Hoping for a quick victory, I now realize that the battle has just begun. We are praying for someone whose life has fallen apart and seeing some progress. Because of unexpected yet welcome events, it appeared that God was at work and this person was open and ready for change in his spiritual life. However, any evidence of that was missing yesterday.
I get discouraged easily when I cannot see progress. I come to the Lord thinking that my prayers have been in vain and nothing is working as I’d hoped. However, God reminds me again that I’m to walk by faith, not by sight. He also reminds me to keep my eyes on Jesus. From His life, I learn much. He is not only my example of how I need to live, but also my example of how I need to think.
Today’s devotional reading is based on a short verse from His prayer shortly before the crucifixion. As He talks to God about eternal matters and His desire for the future, He says,
I glorified you on earth, having accomplished the work that you gave me to do. (John 17:4)
Jesus actually had not yet died for the sins of the world. How could He say that He had finished the work His Father sent Him to do when He still had one major act of obedience ahead of Him?
The person who wrote the devotional says it is because Jesus knew that when His will was yielded, the battle was as good as over. In the shadows of Gethsemane, Jesus battled the cup of suffering and death. That battle ended when He said, “Not my will but thine be done.” As soon as He willed to die, He already triumphed over death. The cup is “easy for the lips to drain it when once the heart has accepted it” because “the real battlefield is in the silence of the spirit.” Because He conquered that battle, it was over and Jesus had finished what God sent Him to do.
In the same way, prayer is my battle. Having God’s assurance of answered prayer is very powerful. It ought to be the same as declaring, “It is finished” even though the answer is not yet in sight. This is almost too profound for me, yet I can see that the Lord wants me to cling to this, not to what my eyes can see. He has given assurance and expects His word and promise to be my confidence, enough to say it is finished.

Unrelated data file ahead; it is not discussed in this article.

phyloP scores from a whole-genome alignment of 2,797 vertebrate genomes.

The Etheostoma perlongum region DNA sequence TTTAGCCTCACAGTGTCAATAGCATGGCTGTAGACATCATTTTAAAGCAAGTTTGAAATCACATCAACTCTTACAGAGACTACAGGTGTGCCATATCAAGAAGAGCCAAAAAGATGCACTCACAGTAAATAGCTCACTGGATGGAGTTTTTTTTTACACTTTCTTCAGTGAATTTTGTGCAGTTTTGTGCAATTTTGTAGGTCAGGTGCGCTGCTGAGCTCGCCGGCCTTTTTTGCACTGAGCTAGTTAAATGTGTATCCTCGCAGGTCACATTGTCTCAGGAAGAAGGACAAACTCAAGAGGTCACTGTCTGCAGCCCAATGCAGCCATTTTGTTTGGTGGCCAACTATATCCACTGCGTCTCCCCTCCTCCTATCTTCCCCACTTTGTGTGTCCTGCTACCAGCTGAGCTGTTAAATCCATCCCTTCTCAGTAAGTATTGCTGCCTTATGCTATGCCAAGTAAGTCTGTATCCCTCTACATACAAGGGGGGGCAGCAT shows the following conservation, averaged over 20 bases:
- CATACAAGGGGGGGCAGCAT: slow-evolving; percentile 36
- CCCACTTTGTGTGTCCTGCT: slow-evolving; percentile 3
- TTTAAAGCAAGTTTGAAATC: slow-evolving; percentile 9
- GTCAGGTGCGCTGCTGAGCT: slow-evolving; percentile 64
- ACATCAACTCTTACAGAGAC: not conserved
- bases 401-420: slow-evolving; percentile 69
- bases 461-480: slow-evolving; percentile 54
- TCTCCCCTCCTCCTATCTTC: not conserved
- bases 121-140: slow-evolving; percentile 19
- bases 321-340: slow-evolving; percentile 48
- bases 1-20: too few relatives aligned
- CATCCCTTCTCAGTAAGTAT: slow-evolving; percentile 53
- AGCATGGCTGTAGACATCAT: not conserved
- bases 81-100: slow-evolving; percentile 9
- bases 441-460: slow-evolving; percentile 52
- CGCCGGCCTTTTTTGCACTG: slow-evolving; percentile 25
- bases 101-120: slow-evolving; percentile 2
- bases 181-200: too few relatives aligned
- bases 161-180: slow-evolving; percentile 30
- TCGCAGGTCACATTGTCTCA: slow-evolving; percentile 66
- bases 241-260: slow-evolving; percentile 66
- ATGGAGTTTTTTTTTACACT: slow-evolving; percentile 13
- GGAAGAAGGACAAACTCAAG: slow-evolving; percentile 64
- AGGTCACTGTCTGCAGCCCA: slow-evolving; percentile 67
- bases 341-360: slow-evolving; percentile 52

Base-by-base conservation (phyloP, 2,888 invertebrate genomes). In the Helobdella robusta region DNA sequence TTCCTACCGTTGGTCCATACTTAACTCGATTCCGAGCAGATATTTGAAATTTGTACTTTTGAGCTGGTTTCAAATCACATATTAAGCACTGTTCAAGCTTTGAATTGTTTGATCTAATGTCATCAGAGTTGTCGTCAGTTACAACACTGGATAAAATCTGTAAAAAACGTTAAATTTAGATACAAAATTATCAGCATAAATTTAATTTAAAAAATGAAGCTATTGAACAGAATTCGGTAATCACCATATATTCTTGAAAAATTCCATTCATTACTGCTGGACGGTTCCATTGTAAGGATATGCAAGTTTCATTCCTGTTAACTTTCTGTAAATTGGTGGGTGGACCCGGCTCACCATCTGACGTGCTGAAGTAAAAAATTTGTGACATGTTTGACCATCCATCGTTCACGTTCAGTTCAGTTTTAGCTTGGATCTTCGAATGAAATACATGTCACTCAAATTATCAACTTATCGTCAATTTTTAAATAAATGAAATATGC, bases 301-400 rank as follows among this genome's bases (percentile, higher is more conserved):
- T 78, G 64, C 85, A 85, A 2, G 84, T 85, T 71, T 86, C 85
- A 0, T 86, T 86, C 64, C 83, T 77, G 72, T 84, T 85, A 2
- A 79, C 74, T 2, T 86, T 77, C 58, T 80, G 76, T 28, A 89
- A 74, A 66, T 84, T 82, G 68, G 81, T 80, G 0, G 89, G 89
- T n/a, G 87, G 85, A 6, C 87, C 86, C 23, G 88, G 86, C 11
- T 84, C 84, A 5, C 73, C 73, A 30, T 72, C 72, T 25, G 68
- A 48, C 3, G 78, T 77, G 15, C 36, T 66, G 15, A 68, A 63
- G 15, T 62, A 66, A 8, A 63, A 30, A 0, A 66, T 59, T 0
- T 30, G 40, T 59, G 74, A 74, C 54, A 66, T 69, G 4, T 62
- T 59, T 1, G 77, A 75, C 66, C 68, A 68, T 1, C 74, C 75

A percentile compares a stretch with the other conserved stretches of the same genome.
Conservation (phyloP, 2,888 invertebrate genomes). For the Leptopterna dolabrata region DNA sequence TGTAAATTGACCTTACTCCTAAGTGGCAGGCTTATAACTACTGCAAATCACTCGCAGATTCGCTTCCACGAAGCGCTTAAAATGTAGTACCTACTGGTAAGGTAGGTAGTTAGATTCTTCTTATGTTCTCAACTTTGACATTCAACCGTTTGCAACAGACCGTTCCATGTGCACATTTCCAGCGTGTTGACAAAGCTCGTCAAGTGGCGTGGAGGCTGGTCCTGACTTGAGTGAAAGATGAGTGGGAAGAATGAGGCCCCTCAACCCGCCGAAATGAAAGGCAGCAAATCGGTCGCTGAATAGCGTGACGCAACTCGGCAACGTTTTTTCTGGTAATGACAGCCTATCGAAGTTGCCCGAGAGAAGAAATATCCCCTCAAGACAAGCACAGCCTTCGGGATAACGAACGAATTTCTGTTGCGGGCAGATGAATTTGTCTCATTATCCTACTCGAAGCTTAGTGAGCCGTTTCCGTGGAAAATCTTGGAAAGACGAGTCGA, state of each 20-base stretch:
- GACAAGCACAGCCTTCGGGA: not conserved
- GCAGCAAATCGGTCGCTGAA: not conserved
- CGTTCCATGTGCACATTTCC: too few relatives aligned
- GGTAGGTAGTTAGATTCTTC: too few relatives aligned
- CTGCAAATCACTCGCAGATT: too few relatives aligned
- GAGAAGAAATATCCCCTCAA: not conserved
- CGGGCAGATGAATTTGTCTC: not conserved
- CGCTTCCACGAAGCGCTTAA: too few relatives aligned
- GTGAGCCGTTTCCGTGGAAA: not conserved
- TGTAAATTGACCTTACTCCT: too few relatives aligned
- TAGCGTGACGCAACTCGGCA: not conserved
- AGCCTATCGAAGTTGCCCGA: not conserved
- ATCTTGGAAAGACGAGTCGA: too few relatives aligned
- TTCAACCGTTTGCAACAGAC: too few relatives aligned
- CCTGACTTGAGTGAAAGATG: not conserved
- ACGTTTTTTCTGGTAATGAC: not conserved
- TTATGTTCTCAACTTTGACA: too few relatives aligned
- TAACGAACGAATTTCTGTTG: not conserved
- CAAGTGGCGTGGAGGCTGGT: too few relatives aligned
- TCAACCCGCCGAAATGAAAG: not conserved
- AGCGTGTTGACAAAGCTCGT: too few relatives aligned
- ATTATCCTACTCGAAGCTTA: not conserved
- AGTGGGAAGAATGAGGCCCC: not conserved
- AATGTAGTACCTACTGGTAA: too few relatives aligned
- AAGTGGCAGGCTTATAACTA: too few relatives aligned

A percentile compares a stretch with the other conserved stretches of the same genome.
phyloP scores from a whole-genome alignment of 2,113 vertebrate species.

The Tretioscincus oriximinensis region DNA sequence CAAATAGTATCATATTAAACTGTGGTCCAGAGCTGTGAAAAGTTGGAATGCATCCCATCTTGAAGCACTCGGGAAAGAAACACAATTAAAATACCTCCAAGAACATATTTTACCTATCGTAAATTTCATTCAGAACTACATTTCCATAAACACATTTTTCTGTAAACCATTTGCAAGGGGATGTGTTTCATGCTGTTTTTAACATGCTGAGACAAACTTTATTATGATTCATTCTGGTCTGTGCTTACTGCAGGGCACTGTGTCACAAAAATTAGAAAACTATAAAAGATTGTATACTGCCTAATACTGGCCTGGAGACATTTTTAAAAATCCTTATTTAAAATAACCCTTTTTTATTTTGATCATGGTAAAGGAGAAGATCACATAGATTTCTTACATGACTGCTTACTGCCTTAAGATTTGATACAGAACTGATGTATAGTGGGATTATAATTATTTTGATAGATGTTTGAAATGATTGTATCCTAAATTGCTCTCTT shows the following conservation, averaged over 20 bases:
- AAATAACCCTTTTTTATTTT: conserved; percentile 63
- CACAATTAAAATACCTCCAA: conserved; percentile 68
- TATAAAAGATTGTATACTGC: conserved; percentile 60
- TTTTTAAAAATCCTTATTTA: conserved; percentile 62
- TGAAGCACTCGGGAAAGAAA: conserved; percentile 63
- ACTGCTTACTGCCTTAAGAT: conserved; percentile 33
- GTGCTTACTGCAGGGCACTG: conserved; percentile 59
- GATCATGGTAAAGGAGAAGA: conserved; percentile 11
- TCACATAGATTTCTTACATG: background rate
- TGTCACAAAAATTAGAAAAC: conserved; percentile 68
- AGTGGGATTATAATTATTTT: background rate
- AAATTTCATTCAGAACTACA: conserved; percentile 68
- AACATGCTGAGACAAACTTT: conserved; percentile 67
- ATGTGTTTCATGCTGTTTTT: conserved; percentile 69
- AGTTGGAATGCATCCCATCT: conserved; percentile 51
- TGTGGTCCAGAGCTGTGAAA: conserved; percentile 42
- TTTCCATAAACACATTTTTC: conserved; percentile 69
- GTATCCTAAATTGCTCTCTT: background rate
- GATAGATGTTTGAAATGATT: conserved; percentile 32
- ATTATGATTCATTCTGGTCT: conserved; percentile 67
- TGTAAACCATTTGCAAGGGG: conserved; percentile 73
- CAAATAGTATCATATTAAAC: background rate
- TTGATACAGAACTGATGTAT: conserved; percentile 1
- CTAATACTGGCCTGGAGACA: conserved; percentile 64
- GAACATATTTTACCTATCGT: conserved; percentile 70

I can see that this confidence is no different from faith in eternal salvation. I have eternal life as a gift from God. I am completely assured of heaven, yet cannot see anything of it with my eyes. What is my assurance based on? Is it not the promises of God and faith in Him to keep His promises?
In the same way, He promises to answer prayer. Do I have to see the answer before I believe what He says? Unfortunately, I’ve thought that way and too easily abandoned prayer because the answer didn’t come as quickly as I’d hoped. Now I can see that because of the faithfulness of the One who promised, I can consider this as good as done and pray with the assurance that “it is finished.”
Lord, I need to confess my doubts. So often, my faith wavers under delay and lack of visual evidence. That has never happened regarding my eternal destiny, so why should my faith jump all over the place when it comes to assurance about other things that You clearly promise? Forgive my quickness to doubt You in these things that You have once given me faith to believe. Increase my faith and may my heart be like Your heart, realizing that once You determine what needs to be done, You will not only see it through to the end, but even now consider that it is already accomplished.